Flooding affects Trans Canada near Revelstoke, Quesnel River community on evacuation alert


Wet weather and high water in B.C.’s Interior has caused washouts and mudslides, and forced officials to close roads and place some rural communities on flood watch.

Residents living near the Quesnel River were placed on an evacuation alert Friday afternoon because of potential flooding.

The Cariboo Regional District says residents in the Garvin Road area may receive limited notice to leave their homes because of the rising river.

Much of B.C.’s Interior was under heavy rainfall warning Friday, but Environment and Climate Change Canada had lifted those warnings by Saturday morning.

Flood warnings, however, remained for much of central B.C. because of fears over rising rivers.

The B.C. River Forecast Centre maintained warnings Saturday for the Upper Fraser River and the Quesnel River.

Highway 1 west of Revelstoke reopened Friday to single-lane alternating traffic after being closed in both directions because of heavy flooding for nearly 24 hours.

Drive B.C. says crews remain at the site, adding that significant delays are expected.

A four-kilometre section of the highway near Victor Lake Provincial Park, about 15 kilometres west of Revelstoke, was closed Thursday, as crews worked to clear water and debris.

The Trans-Canada Highway was also closed in both directions Friday morning between Revelstoke to Golden due to the volume of traffic stuck in Revelstoke. That 147-kilometre stretch of highway has since reopened.

The B.C. Ministry of Transportation said crews and engineers have been working to dissipate flood waters and reduce overflows, and clear culverts.

Meantime, the ministry said late Friday that the Peace Region had received between 70 to 140 millimetres of rainfall since Thursday, with more rain expected through the day Saturday.

As of Friday, there were 59 sites on provincial public highways and roads in the Peace Region affected by washouts, with detours and alternate routes available around each site, according to the ministry.

Maintenance contractors and ministry staff are responding to the sites and will continue to monitor throughout the weekend, the ministry said.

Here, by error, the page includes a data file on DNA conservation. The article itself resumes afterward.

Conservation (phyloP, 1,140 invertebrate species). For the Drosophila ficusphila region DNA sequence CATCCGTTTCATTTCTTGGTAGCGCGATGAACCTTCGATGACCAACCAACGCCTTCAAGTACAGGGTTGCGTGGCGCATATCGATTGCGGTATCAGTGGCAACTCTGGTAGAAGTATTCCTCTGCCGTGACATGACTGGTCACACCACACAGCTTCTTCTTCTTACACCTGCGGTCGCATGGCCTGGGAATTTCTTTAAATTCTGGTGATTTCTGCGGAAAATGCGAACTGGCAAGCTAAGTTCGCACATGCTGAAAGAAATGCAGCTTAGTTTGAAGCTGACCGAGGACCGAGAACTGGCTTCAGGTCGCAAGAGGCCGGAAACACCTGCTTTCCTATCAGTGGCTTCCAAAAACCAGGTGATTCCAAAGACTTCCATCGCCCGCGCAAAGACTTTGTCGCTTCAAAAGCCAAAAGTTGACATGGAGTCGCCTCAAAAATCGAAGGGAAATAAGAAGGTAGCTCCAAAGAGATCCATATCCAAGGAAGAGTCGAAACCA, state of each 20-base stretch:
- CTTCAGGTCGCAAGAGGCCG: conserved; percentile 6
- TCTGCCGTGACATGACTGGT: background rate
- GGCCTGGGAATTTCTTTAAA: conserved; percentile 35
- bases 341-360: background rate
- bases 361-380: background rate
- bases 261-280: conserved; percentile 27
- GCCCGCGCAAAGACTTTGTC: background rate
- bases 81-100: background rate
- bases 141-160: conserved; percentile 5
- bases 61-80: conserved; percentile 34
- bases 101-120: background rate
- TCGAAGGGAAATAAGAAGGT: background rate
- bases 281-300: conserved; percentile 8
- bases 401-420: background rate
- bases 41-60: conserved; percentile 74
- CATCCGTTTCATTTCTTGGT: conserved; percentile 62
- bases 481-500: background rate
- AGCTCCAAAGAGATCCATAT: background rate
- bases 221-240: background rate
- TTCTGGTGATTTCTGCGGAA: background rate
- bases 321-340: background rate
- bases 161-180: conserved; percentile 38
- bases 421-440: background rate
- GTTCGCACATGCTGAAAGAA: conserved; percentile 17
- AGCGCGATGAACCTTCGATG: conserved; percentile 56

One of the washouts, which happened Wednesday on Telegraph Creek Road, has shut down the main access to the northern community of Telegraph Creek, which is home to about 250 residents, most of them members of the Tahltan First Nation.

The ministry said crews are on site and working to repair the road to open it to single-lane access. In the meantime, the ministry said it is working with other agencies to support the community.

On Thursday, Emergency Management B.C. warned British Columbians to prepare for localized flooding because of the heavy rainfall.

Flood warnings have been posted for three regions in B.C. as Environment Canada forecasts heavy rainfall in the Northern Rockies, Upper Fraser and Chilcotin areas.

A B.C. River Forecast Centre advisory says water levels are expected to increase significantly through the week and into the weekend after rainfall ranging from 20 to 100 millimetres.

The centre says major river systems in the upper Fraser and Quesnel are forecast to rise dramatically if that level of rain occurs, reaching 100-year return periods.

The flood risk for rivers in the Northern Rockies is also expected to increase, although locations and impacts will depend on when and where the heaviest rain falls.

The centre says the public is advised to stay clear of the fast-flowing rivers and potentially unstable riverbanks during the high-streamflow period.


Please enter your comment!
Please enter your name here